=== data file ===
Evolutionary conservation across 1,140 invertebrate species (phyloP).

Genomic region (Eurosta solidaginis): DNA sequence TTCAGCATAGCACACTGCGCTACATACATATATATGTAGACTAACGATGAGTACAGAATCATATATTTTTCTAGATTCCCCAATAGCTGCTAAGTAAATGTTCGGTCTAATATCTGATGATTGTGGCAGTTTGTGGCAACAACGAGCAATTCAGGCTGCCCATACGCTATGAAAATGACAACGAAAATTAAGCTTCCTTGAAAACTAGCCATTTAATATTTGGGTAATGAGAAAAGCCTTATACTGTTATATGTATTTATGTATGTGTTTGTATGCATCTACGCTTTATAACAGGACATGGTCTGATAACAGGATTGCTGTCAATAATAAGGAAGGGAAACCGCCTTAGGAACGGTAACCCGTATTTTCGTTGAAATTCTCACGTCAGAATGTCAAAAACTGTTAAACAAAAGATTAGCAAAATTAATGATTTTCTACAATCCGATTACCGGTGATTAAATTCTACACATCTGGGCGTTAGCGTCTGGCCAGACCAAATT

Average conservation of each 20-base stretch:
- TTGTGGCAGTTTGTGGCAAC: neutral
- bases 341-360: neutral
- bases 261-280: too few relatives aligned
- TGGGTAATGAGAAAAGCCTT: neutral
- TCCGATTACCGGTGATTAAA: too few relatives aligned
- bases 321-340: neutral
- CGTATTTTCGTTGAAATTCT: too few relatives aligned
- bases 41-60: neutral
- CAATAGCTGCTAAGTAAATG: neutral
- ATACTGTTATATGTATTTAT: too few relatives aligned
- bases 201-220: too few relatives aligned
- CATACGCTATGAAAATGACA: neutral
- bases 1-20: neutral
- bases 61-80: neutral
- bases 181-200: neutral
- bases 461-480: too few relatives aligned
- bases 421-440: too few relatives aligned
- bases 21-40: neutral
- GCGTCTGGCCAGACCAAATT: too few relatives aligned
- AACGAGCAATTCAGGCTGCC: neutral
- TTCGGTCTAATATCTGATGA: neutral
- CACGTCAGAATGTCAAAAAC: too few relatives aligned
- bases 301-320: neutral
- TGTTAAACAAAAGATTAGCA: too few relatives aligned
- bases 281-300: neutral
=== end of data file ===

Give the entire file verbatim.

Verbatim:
Evolutionary conservation across 1,140 invertebrate species (phyloP).

Genomic region (Eurosta solidaginis): DNA sequence TTCAGCATAGCACACTGCGCTACATACATATATATGTAGACTAACGATGAGTACAGAATCATATATTTTTCTAGATTCCCCAATAGCTGCTAAGTAAATGTTCGGTCTAATATCTGATGATTGTGGCAGTTTGTGGCAACAACGAGCAATTCAGGCTGCCCATACGCTATGAAAATGACAACGAAAATTAAGCTTCCTTGAAAACTAGCCATTTAATATTTGGGTAATGAGAAAAGCCTTATACTGTTATATGTATTTATGTATGTGTTTGTATGCATCTACGCTTTATAACAGGACATGGTCTGATAACAGGATTGCTGTCAATAATAAGGAAGGGAAACCGCCTTAGGAACGGTAACCCGTATTTTCGTTGAAATTCTCACGTCAGAATGTCAAAAACTGTTAAACAAAAGATTAGCAAAATTAATGATTTTCTACAATCCGATTACCGGTGATTAAATTCTACACATCTGGGCGTTAGCGTCTGGCCAGACCAAATT

Average conservation of each 20-base stretch:
- TTGTGGCAGTTTGTGGCAAC: neutral
- bases 341-360: neutral
- bases 261-280: too few relatives aligned
- TGGGTAATGAGAAAAGCCTT: neutral
- TCCGATTACCGGTGATTAAA: too few relatives aligned
- bases 321-340: neutral
- CGTATTTTCGTTGAAATTCT: too few relatives aligned
- bases 41-60: neutral
- CAATAGCTGCTAAGTAAATG: neutral
- ATACTGTTATATGTATTTAT: too few relatives aligned
- bases 201-220: too few relatives aligned
- CATACGCTATGAAAATGACA: neutral
- bases 1-20: neutral
- bases 61-80: neutral
- bases 181-200: neutral
- bases 461-480: too few relatives aligned
- bases 421-440: too few relatives aligned
- bases 21-40: neutral
- GCGTCTGGCCAGACCAAATT: too few relatives aligned
- AACGAGCAATTCAGGCTGCC: neutral
- TTCGGTCTAATATCTGATGA: neutral
- CACGTCAGAATGTCAAAAAC: too few relatives aligned
- bases 301-320: neutral
- TGTTAAACAAAAGATTAGCA: too few relatives aligned
- bases 281-300: neutral